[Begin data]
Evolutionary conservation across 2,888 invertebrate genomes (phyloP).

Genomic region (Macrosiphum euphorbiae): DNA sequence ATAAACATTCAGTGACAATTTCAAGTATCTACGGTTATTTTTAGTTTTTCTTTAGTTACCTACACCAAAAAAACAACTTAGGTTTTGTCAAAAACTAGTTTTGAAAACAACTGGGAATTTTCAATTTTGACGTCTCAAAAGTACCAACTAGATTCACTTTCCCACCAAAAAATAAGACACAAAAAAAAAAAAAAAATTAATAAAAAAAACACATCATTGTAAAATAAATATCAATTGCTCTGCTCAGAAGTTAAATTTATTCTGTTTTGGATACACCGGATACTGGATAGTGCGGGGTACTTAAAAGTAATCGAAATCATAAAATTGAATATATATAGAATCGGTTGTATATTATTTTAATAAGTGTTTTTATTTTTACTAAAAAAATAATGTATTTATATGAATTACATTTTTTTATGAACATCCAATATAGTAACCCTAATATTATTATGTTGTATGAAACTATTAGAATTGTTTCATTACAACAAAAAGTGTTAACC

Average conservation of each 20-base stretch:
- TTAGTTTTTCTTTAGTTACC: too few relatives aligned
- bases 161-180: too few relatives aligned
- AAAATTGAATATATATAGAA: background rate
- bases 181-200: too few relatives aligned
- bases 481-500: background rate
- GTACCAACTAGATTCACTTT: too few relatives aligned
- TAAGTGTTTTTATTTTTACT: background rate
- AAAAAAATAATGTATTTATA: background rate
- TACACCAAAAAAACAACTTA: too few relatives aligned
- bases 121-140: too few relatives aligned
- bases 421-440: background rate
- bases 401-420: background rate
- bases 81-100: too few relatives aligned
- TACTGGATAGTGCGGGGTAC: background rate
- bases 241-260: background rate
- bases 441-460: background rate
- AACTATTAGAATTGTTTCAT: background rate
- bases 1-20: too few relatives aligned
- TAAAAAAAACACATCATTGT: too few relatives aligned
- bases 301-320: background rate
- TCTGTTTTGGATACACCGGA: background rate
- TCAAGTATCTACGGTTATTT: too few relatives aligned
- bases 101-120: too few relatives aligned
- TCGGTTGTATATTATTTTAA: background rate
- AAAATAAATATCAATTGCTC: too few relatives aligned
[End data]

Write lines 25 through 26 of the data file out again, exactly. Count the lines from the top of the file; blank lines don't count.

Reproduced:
- TCAAGTATCTACGGTTATTT: too few relatives aligned
- bases 101-120: too few relatives aligned